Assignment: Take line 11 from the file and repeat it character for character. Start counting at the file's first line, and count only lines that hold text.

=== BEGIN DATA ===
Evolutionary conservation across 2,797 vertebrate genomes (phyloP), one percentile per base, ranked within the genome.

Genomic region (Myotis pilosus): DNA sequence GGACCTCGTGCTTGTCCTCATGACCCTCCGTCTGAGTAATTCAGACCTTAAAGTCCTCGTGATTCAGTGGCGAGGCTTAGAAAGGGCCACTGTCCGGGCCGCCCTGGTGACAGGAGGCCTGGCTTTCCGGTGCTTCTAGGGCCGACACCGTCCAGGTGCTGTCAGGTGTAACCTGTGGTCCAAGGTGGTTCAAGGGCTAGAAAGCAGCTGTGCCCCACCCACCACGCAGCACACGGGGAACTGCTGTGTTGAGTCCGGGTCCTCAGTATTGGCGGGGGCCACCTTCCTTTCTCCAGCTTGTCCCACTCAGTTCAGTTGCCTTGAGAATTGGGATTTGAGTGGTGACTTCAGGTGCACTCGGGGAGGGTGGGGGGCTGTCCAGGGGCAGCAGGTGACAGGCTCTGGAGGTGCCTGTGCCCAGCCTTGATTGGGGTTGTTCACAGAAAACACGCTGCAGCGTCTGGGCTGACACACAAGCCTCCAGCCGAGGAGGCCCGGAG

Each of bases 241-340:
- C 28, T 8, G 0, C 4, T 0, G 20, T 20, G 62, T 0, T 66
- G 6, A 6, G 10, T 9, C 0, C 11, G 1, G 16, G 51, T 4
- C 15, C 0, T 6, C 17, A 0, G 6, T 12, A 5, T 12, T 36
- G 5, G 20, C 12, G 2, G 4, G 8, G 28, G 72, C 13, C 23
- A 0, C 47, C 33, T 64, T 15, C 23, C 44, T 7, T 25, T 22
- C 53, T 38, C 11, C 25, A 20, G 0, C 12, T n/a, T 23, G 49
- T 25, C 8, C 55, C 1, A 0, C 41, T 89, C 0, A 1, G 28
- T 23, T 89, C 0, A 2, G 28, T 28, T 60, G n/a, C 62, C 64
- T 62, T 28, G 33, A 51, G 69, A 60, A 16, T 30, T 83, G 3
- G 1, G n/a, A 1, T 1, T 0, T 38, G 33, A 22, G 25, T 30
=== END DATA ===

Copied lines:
- T 23, T 89, C 0, A 2, G 28, T 28, T 60, G n/a, C 62, C 64